Creating “puppets” that can be manipulated to resemble movement relates closely to Rebecca’s beginnings in animation. “Growing up I would make stop-motion videos on the family camera, starring Play-Doh people and LEGO figures,” Rebecca said. He cultivated his interest at summer camps which taught digital and stop-motion animation. He decided to study film at North Central and settled on interactive media studies as his major with a concentration in interactive technology.
Rebecca studied animation in a way that opened the door to making his hobby into his vocation. “(Associate Professor of Art and Design Kevin) Valentine's animation classes were always the highlight of my day,” Rebecca said. “In his classes I learned just how enthusiastic about animation I really was.”
Animation is a competitive and challenging field. Those who succeed often create their own opportunities, as Rebecca did when he researched NewScape and reached out to see if there was a place for him at the upstart company. Those opportunities have been even tougher to generate in the few years since Rebecca graduated, as the COVID-19 pandemic has forced him and many other animators to make their homes into their studios. “My professional career so far has been completely remote,” he said.
The one surefire key to success in the animation industry is constantly working to improve so you can stand out when you pursue jobs. Animation companies don’t impress easily.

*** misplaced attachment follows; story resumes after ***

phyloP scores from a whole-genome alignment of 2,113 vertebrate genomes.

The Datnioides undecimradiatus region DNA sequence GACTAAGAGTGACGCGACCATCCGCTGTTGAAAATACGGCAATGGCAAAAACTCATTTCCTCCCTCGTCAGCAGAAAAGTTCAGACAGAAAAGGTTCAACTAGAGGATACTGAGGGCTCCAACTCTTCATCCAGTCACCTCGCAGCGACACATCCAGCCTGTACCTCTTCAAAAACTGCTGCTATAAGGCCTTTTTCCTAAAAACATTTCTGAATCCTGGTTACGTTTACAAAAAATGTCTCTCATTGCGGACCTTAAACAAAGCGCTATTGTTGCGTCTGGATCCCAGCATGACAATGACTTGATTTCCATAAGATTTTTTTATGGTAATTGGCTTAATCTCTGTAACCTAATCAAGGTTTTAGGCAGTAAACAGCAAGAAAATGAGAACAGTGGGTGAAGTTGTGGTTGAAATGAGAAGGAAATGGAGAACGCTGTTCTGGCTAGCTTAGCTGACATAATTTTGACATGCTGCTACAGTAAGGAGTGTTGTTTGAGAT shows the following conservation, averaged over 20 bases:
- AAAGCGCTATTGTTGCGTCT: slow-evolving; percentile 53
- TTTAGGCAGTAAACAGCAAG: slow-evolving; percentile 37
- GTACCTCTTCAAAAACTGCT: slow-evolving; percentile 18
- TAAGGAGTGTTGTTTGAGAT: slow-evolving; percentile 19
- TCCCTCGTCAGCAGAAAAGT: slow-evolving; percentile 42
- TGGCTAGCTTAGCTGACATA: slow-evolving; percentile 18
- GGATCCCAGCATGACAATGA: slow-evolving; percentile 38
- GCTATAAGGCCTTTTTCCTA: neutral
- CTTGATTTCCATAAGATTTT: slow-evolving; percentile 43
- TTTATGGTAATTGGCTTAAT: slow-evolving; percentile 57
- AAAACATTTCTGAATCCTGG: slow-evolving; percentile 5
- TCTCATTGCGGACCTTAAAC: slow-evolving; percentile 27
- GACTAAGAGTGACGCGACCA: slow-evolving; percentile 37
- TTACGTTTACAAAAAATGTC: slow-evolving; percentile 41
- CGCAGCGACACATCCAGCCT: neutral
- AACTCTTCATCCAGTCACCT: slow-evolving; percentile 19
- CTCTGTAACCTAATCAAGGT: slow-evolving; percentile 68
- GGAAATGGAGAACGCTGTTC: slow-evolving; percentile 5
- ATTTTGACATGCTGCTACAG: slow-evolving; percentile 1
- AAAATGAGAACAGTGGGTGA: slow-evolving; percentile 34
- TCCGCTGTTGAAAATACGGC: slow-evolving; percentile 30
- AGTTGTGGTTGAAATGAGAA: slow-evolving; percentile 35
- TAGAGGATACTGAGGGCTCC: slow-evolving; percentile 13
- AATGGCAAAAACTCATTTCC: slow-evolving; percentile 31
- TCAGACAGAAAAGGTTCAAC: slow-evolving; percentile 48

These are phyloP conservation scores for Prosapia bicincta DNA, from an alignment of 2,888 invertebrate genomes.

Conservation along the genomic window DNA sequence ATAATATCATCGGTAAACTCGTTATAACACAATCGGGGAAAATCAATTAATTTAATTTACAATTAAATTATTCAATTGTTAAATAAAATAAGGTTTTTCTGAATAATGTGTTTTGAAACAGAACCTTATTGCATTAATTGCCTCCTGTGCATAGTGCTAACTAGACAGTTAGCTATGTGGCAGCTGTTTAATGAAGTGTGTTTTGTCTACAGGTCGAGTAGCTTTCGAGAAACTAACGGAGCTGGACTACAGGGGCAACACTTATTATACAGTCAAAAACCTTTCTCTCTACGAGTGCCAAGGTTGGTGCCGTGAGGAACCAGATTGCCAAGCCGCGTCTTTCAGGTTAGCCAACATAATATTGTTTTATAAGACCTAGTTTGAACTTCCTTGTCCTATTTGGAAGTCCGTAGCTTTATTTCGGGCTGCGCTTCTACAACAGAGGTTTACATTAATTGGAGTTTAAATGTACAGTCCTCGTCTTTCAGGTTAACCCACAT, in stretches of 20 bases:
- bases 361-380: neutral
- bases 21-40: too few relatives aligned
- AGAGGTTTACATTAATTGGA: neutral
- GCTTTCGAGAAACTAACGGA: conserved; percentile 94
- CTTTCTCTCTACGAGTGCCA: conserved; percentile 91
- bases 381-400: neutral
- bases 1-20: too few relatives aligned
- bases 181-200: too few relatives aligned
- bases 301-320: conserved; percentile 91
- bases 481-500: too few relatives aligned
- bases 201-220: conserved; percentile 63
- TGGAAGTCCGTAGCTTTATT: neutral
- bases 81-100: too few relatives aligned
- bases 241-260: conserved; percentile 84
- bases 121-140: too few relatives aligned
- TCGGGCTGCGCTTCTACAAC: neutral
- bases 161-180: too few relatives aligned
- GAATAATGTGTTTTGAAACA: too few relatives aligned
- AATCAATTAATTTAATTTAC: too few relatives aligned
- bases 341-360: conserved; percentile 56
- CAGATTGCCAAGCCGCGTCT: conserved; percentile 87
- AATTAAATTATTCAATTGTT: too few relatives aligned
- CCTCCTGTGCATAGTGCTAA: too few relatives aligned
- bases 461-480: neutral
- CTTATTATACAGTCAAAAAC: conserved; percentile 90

“There are many different jobs in the animation industry that require many different skills,” said Rebecca. “To find success as a professional animator you need to have an impressive portfolio that not only shows that you enjoy creating art, but that you also possess the skills to do so.”
Thankfully, Rebecca has no shortage of sources to go to for inspiration. His love for ‘90s cartoon staples from the Cartoon Network like "Dexter's Laboratory", “The Powerpuff Girls", "Grim & Evil”, and his favorite, "Ed, Edd, ‘n’ Eddy", made him a great fit for working on a show full of loving homages like SMASH. He also thoroughly enjoys more modern classics geared toward older audiences.
How does he keep coming up with ideas? Rebecca says the key for him is to seek to be different. “Many animated shows have their own unique style, like the yellow coloring in ‘The Simpsons’ or the scribbly-ness of ‘Rick & Morty,’” he said. “A lot of times when I'm trying to come up with new characters, I'll try thinking of a unique stylistic choice that I can apply to many different-looking characters.”